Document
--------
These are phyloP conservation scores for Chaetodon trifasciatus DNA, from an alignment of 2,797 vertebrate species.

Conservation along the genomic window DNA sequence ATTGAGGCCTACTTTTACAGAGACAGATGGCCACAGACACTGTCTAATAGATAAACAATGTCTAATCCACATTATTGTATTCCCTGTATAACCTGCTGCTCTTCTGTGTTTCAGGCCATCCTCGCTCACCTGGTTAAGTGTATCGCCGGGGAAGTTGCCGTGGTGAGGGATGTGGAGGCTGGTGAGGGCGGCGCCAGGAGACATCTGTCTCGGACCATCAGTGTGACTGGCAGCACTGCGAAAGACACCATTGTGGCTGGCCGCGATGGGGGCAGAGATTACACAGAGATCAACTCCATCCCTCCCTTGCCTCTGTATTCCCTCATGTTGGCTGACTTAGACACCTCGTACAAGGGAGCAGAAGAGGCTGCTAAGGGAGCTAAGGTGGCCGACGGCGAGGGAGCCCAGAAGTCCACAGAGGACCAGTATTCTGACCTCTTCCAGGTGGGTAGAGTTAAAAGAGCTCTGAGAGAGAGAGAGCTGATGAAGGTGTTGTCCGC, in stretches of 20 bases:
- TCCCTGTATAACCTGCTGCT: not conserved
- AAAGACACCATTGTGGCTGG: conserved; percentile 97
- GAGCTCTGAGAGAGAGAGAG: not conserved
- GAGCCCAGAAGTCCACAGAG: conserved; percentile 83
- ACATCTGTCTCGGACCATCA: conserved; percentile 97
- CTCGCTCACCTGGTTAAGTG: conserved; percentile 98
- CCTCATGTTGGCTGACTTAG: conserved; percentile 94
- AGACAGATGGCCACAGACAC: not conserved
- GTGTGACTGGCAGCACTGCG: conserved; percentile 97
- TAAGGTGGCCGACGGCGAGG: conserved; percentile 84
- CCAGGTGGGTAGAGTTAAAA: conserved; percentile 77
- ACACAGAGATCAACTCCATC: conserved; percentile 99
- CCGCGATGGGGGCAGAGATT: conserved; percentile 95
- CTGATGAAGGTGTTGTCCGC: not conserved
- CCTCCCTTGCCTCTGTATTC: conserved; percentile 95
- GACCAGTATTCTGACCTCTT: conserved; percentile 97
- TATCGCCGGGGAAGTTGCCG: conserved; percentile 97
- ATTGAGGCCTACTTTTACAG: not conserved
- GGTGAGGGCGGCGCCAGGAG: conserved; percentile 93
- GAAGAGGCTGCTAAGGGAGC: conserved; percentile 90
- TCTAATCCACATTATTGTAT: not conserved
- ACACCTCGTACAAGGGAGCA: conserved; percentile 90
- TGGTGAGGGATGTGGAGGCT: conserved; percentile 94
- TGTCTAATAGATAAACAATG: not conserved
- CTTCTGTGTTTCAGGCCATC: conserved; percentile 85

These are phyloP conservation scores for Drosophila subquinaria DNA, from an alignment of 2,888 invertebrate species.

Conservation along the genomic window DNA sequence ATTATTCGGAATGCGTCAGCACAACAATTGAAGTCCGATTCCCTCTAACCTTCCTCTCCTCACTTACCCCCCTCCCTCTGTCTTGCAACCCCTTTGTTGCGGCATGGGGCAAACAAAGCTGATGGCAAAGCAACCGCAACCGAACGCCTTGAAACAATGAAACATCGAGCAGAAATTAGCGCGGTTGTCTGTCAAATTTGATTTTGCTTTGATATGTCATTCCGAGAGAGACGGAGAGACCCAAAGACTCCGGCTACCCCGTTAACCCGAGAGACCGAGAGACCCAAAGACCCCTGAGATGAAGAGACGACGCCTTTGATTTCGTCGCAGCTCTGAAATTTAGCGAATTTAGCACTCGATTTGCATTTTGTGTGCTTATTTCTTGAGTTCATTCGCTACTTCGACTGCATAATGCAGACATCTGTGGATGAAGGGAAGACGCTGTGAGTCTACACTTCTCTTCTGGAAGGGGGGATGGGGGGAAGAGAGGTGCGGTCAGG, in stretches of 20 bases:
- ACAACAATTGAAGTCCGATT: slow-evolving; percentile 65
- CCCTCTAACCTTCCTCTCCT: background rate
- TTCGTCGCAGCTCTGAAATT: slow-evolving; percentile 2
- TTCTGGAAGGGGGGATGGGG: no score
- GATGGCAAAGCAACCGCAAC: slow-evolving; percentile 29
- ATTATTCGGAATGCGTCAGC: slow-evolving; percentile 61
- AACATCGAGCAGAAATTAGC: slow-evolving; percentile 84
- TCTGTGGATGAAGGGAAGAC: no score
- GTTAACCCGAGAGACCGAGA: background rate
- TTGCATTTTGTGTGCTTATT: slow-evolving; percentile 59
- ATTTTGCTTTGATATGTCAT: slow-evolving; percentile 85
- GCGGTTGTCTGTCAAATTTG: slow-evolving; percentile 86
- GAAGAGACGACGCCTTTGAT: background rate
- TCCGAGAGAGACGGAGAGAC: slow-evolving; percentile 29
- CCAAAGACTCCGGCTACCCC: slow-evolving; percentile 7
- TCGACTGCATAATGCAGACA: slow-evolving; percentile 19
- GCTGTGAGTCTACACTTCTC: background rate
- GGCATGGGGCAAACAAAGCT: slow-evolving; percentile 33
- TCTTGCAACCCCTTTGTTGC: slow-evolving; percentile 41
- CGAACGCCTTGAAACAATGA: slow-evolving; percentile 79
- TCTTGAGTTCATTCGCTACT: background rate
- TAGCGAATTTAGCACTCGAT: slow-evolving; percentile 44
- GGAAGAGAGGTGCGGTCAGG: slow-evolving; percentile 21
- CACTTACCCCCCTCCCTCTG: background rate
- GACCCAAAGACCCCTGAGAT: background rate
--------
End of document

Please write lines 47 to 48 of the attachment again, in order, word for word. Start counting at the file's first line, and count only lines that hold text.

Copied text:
- GGCATGGGGCAAACAAAGCT: slow-evolving; percentile 33
- TCTTGCAACCCCTTTGTTGC: slow-evolving; percentile 41